As Andy Ruiz was in the final stages of preparation for his April 20 bout against Alexander Dimitrenko, he was asked about the three best heavyweights in the world. If he could pick one of Anthony Joshua, Tyson Fury and Deontay Wilder, whom would he like to face the most?
He answered without hesitation: Anthony Joshua.
“I think he’s a perfect match for me,” Ruiz said. “Styles make fights. He’s high, he doesn’t have a lot of head movements, so I think with my speed and pressure, I think it would bother him a lot.”
At that time, Jarrell “Big Baby” Miller was scheduled to face Joshua on June 1 at Madison Square Garden in New York.
But on the week of Ruiz-Dimitrenko, it was announced that Miller had failed multiple drug tests. This left organizers with no choice but to come up with a replacement for this show, which had sold a good amount of tickets and has a large contingent of Brits flying over for what is Joshua’s American debut.
When Ruiz stopped Dimitrenko in Round 5 on a nationally televised card, he immediately stepped to the forefront of possible opponents.
“After the good performance on April 20 against Dimitrenko, I started harassing [Matchroom Boxing promoter] Eddie Hearn to give me the opportunity … I could do better than all these guys he has lined up,” said Ruiz, who unlike other heavyweights under the Premier Boxing Champions banner, namely Luis Ortiz, was not being lined up for WBC champion Deontay Wilder in the second half of 2019.
“So [Hearn] told me to make some noise, and that’s what I did.” Within a week and a half, a deal was consummated, and suddenly, Ruiz is making a multimillion-dollar payday. But this opportunity is not just about the money, according to Ruiz.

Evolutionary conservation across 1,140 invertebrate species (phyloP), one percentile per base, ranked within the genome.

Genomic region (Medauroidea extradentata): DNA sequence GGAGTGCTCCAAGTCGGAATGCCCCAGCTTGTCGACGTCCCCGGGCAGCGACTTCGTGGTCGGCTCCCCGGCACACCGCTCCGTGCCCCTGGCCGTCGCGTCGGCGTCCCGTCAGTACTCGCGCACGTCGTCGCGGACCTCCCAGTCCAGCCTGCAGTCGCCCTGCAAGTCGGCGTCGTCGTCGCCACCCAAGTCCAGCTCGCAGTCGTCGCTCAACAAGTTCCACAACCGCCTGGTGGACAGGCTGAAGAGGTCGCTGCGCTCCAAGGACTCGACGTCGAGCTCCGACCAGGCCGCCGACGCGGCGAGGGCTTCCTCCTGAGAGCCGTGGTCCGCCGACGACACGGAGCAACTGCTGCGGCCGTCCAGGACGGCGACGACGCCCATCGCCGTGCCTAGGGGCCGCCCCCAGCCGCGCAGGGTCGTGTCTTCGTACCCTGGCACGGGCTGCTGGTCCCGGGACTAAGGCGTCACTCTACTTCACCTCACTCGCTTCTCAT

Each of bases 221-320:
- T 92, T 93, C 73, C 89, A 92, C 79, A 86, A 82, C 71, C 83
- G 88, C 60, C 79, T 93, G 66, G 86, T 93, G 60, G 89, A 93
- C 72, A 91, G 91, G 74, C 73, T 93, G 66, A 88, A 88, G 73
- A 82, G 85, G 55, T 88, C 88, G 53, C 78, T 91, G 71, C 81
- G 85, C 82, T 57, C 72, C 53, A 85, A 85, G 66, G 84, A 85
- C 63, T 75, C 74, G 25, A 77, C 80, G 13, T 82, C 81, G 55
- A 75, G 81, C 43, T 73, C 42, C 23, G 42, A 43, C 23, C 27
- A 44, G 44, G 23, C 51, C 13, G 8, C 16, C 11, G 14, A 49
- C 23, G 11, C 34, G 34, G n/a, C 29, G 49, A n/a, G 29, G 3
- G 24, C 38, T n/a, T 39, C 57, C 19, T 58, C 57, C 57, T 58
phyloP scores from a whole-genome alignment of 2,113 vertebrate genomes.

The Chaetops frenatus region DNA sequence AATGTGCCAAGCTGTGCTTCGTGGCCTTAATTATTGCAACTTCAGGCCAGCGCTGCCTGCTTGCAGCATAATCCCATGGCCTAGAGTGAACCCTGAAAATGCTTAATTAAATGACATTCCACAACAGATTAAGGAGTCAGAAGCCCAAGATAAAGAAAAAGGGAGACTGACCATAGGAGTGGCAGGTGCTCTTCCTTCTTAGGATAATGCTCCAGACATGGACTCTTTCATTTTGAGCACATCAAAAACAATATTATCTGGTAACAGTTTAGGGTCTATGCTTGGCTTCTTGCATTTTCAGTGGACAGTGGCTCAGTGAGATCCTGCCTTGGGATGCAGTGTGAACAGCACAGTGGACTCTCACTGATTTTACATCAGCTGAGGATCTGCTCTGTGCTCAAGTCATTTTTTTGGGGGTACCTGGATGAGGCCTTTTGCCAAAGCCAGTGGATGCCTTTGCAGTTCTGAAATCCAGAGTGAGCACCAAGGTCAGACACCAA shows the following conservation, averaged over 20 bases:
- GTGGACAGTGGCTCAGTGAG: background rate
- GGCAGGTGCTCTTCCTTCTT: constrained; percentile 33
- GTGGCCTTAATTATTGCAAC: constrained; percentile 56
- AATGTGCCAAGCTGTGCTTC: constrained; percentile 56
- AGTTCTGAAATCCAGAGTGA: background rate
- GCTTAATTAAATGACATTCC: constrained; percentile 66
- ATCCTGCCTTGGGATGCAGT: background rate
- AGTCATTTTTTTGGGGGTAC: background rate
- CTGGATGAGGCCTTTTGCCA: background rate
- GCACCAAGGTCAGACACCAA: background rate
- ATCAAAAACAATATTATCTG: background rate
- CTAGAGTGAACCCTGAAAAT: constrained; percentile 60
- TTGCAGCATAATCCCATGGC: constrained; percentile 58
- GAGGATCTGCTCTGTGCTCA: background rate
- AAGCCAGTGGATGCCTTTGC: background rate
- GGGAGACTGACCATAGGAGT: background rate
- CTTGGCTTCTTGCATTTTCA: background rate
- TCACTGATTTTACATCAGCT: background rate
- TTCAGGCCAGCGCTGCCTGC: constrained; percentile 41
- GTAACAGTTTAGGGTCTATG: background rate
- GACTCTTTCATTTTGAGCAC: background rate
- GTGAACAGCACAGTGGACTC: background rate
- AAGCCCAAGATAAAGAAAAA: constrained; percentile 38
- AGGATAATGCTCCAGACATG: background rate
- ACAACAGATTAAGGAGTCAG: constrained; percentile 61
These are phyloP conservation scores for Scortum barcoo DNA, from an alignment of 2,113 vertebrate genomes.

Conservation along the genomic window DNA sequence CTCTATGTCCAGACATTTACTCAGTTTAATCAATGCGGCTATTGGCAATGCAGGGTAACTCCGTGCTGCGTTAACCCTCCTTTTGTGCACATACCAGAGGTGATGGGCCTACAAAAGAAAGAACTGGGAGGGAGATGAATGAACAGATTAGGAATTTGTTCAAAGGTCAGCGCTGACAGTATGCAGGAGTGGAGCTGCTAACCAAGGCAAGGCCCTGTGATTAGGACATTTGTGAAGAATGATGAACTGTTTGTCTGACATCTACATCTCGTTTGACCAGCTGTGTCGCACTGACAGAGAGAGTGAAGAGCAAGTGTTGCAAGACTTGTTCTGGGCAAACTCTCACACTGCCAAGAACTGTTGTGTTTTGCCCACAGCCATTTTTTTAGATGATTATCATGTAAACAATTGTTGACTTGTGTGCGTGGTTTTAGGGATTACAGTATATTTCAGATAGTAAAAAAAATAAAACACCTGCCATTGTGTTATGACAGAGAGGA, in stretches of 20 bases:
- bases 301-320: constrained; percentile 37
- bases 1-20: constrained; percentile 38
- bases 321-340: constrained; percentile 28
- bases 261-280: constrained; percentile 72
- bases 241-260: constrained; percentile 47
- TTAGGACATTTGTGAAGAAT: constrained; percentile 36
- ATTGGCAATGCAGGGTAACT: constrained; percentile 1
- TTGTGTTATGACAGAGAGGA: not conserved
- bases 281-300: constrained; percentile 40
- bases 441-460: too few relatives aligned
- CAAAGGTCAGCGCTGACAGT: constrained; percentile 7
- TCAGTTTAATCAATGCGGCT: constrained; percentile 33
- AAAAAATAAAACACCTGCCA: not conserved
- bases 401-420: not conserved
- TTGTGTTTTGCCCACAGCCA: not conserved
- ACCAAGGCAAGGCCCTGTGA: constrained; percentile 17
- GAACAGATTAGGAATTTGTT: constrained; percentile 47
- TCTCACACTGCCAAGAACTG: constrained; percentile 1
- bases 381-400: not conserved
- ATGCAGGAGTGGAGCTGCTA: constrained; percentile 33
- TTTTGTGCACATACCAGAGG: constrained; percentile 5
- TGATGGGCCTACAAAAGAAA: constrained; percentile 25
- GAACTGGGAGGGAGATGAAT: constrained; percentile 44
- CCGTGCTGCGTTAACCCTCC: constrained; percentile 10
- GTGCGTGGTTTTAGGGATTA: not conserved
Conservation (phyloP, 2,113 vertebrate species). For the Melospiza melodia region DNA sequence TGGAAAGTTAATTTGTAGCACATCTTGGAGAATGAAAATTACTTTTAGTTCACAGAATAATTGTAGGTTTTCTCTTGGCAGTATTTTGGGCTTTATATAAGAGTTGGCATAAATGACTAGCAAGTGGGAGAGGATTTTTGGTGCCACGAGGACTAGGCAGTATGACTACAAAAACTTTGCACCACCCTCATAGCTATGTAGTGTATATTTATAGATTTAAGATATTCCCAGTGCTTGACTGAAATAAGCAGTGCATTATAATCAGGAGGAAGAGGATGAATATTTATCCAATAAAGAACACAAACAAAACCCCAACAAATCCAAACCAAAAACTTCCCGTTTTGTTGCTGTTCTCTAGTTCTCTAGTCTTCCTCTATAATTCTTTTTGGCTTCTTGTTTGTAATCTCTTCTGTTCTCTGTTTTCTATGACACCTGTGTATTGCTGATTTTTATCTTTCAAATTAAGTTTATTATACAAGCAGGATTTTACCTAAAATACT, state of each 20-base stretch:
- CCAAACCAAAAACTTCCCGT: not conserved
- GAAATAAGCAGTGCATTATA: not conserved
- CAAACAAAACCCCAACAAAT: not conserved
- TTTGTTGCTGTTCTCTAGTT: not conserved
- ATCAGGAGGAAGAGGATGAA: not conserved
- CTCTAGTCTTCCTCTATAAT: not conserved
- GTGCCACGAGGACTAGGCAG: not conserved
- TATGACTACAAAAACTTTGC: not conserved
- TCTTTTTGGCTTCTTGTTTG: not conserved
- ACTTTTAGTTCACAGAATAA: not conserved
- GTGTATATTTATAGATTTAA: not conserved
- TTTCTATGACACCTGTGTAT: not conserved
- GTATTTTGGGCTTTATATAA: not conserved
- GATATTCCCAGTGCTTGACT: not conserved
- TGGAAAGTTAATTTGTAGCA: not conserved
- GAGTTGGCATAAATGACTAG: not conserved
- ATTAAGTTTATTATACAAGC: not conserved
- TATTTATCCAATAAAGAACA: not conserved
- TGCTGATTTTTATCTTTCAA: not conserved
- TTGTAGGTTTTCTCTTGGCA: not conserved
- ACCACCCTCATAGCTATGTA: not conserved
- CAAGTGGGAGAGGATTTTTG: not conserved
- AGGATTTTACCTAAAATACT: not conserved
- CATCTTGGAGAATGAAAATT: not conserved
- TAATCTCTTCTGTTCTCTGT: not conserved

“I have another chance to [become] the heavyweight champion of the world and the first Mexican heavyweight champion of the world — and make history,” Ruiz said, who lost a title shot by majority decision against Joseph Parker in 2016. “I think that’s the major lottery, right there.”
Perhaps he can thank Ortiz and his team for having the winning ticket and deciding not to turn it in.
“I was so surprised,” Ruiz said of Ortiz’s decision to bypass Hearn’s offer to fill in for Miller. “But things happen for a reason, and they chose me for a reason. So I’m really happy.”
Ruiz possesses rare fluidity and hand speed for a heavyweight and has never really been hurt in a fight. However, Ruiz has been questioned regarding his overall dedication and commitment to the sport. It’s why in the past he has been a bit too rotund. The 29-year-old Ruiz still has a baby face and, not ideal for boxer, carries additional weight.
Ruiz says much of those long stretches away from the gym were caused by his issues with Top Rank, his original promoter, which he says muted his motivation for the sport. His outlook toward boxing has changed, and just as importantly, the quick turnaround from April 20 is something his camp thinks is beneficial for his preparation for Joshua.
Ruiz says he took only one week off after his last fight before getting back into the gym.
“I feel sharp, I feel alert, I feel good,” he said. “My weight is good, my body feels good. So I’m ready for June 1, whatever happens.” He said he expects to weigh in the mid-250s for this fight.
Manuel Robles Jr., who trains Ruiz, said that after having their best camp for Dimitrenko, going right back into battle is ideal.
“Having five weeks to prepare for Joshua doesn’t seem like a whole lot,” Robles said. “But you’ve got to consider we haven’t stopped for 10 weeks, and then getting a tune-up fight, it feels great.”
During a training session at Legendz Boxing Gym in Norwalk, California, Ortiz spent most of the time concentrating on head movement and slipping punches. For Ruiz, being able to nullify Joshua’s long telephone pole jab will be vital. If he can’t, he’ll be stuck on the outside of it all night. But if he’s successful in evading it, he’ll have a chance to get inside the range where he can let his hands go.
“It’s no secret. We’ve got to take the distance away from Joshua, with him being the taller man with the longer reach,” Robles said. “We have to fight inside. We have to go look for the fight.”